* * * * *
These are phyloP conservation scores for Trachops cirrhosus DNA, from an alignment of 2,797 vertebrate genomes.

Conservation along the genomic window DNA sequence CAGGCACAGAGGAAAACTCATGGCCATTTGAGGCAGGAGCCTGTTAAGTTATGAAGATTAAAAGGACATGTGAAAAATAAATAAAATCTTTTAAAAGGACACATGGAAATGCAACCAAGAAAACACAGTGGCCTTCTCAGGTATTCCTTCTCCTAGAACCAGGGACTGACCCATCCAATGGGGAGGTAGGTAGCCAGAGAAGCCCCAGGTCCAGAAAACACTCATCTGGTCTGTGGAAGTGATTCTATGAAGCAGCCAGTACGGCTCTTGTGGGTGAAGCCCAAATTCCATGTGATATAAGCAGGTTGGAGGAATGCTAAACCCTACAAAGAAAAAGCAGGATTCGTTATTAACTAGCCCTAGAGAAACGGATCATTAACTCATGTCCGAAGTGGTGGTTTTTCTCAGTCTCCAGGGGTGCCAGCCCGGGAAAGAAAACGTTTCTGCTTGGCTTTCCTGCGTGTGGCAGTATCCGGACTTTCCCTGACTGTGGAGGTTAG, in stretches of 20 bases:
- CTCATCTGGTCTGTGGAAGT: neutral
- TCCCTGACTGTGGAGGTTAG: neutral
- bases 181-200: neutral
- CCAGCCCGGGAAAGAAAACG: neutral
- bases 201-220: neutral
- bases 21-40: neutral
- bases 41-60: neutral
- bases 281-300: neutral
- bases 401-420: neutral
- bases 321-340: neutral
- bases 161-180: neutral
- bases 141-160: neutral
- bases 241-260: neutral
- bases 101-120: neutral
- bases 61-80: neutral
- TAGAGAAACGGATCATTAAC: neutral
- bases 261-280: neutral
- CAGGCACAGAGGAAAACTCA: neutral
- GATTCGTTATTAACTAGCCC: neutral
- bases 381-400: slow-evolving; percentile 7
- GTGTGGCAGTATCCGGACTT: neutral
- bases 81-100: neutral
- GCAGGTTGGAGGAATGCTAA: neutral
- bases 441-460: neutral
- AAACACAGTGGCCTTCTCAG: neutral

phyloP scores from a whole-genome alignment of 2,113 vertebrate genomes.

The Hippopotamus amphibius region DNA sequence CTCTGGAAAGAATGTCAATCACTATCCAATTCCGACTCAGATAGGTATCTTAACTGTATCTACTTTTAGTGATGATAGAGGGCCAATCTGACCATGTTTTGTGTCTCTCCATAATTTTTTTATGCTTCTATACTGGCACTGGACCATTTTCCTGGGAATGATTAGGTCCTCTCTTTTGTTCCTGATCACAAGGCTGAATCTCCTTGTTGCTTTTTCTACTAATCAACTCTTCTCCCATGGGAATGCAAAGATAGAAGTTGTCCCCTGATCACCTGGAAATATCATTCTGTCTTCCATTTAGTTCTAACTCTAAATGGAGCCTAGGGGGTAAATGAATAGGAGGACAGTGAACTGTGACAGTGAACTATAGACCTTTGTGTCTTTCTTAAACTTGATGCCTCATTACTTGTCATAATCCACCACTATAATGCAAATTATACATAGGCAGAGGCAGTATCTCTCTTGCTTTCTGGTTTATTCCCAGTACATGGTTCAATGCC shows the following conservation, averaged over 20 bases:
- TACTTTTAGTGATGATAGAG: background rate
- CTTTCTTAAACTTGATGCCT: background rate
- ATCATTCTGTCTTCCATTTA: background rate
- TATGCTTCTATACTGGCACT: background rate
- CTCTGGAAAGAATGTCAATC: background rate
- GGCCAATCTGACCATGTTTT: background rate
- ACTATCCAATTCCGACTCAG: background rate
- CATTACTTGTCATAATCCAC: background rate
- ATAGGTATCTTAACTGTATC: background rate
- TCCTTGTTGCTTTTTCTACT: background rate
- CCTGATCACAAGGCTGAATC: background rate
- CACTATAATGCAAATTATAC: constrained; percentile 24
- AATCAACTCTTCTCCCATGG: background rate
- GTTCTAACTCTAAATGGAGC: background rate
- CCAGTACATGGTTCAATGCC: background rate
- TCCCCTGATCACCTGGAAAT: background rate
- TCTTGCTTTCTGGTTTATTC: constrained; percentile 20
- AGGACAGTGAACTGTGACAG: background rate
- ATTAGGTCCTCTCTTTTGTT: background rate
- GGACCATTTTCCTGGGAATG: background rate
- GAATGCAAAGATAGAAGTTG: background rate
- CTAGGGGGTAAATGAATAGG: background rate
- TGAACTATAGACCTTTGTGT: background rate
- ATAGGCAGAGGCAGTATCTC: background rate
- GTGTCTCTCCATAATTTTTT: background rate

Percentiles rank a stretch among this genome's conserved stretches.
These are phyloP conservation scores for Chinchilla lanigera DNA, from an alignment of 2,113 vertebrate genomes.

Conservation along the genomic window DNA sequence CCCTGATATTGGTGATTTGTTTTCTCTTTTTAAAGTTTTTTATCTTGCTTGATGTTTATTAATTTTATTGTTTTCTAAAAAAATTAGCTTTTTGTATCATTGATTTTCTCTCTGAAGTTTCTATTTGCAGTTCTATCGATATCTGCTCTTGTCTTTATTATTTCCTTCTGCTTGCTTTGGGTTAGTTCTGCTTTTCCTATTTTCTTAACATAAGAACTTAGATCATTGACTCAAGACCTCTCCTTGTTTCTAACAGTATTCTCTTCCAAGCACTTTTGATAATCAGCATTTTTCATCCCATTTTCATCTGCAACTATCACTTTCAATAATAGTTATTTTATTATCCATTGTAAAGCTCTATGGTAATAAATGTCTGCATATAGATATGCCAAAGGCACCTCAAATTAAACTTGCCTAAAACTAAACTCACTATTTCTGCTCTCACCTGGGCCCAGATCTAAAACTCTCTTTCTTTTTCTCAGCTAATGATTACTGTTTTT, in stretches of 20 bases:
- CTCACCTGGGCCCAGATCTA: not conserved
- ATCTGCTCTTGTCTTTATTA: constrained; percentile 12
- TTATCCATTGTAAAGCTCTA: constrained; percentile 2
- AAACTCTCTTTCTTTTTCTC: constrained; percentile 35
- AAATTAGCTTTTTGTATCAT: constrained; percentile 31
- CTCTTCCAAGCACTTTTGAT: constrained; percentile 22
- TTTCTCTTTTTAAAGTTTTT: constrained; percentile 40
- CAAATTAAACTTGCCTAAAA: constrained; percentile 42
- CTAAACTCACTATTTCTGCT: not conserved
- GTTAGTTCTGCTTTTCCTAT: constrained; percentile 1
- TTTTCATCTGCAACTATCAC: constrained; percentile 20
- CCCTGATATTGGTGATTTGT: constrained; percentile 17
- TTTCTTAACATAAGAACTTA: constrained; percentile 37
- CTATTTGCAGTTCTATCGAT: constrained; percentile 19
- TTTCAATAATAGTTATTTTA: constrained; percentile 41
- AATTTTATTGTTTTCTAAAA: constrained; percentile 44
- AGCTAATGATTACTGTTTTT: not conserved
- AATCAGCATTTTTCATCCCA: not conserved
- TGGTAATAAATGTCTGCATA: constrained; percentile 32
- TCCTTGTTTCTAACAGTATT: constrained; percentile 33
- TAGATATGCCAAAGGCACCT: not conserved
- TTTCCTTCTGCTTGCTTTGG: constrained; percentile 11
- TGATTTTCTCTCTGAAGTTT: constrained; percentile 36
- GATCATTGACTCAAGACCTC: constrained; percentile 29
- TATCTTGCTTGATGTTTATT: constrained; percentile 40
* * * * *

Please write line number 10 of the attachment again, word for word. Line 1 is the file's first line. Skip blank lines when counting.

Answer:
- bases 281-300: neutral